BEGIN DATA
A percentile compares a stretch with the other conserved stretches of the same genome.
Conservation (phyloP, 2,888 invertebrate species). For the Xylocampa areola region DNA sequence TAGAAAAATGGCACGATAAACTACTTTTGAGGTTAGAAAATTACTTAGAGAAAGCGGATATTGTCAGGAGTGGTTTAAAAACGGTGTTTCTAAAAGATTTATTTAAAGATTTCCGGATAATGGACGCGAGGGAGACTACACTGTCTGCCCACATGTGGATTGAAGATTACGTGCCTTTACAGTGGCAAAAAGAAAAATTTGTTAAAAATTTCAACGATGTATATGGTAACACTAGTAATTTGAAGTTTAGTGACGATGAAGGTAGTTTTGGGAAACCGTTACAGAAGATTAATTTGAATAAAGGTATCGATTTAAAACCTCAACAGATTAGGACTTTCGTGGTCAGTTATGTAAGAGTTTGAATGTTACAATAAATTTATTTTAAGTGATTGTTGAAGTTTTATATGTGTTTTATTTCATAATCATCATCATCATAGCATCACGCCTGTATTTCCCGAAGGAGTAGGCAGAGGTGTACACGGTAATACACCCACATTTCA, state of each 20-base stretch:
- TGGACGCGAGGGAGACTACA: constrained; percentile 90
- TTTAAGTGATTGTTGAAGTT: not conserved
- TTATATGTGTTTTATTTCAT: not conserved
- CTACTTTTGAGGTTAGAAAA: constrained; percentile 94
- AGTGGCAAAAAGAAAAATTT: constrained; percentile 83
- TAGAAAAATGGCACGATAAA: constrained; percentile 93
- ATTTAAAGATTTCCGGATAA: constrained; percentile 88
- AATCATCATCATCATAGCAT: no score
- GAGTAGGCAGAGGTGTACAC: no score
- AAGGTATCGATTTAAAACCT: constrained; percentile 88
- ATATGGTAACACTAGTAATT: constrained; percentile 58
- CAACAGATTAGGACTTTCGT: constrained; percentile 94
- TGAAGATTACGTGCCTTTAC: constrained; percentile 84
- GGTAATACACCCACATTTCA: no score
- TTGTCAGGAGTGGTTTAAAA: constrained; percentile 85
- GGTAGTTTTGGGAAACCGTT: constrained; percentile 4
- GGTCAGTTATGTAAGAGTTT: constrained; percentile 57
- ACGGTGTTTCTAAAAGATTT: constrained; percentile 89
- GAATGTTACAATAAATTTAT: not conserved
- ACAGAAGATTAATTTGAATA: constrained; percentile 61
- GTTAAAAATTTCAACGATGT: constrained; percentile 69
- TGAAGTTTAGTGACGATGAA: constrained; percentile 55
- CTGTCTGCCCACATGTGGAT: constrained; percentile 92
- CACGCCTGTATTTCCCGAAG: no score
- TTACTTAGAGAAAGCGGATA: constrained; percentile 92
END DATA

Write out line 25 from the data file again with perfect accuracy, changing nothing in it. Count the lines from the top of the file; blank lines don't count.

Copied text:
- CTGTCTGCCCACATGTGGAT: constrained; percentile 92